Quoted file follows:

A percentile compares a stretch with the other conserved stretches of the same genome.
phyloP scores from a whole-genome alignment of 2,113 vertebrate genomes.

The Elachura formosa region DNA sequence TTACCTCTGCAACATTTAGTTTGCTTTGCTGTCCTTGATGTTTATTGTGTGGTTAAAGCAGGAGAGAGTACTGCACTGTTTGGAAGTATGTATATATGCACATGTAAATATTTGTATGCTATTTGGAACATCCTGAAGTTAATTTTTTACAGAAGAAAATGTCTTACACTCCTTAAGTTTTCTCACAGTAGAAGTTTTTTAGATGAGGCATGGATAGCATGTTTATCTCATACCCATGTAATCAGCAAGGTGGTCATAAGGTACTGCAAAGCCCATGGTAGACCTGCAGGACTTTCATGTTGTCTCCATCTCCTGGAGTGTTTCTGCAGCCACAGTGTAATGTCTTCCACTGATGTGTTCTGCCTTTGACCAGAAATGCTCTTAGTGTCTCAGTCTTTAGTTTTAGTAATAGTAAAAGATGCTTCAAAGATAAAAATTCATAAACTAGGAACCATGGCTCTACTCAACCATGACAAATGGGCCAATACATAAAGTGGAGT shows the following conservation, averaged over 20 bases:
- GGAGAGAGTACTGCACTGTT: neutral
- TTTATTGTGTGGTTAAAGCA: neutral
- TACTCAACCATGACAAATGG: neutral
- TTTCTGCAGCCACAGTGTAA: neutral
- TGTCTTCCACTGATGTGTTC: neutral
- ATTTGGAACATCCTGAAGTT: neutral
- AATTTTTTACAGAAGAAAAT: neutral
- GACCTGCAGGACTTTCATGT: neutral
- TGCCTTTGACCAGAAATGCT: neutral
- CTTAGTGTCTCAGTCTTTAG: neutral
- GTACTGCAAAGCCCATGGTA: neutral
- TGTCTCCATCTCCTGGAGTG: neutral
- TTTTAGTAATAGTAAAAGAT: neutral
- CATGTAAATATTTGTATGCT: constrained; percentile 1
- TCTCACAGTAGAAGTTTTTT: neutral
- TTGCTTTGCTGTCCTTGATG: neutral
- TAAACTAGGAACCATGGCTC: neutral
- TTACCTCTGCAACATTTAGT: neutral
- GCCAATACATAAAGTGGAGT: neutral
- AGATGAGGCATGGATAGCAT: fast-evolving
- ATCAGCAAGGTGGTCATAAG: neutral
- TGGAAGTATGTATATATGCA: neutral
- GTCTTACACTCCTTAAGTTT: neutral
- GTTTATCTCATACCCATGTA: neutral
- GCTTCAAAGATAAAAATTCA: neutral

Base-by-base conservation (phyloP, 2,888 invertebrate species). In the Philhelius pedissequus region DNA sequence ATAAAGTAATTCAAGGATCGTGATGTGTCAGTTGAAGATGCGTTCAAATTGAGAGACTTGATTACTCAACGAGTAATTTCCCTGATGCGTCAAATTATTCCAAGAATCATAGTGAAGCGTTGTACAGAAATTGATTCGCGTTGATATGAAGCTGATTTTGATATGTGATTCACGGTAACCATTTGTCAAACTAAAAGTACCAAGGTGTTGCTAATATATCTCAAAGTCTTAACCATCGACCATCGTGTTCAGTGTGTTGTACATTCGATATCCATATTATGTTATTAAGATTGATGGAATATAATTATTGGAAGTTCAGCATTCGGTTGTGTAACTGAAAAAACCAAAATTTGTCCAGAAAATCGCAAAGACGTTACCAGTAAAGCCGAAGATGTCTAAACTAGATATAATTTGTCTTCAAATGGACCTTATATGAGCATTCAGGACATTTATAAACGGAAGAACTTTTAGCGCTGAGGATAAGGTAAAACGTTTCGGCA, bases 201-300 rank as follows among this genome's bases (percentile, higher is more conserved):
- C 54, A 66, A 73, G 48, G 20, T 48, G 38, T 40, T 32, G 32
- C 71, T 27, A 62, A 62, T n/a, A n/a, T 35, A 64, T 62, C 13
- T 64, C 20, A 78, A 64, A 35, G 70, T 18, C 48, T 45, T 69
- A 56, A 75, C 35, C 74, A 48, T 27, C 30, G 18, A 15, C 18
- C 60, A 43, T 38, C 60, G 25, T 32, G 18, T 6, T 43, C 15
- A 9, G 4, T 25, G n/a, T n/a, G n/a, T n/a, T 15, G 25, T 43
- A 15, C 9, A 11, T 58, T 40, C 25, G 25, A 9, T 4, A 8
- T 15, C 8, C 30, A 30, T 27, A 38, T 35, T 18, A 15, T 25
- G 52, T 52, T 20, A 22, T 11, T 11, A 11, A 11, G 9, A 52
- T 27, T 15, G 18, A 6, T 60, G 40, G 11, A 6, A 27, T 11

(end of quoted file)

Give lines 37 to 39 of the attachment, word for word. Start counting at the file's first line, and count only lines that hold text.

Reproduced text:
- T 15, C 8, C 30, A 30, T 27, A 38, T 35, T 18, A 15, T 25
- G 52, T 52, T 20, A 22, T 11, T 11, A 11, A 11, G 9, A 52
- T 27, T 15, G 18, A 6, T 60, G 40, G 11, A 6, A 27, T 11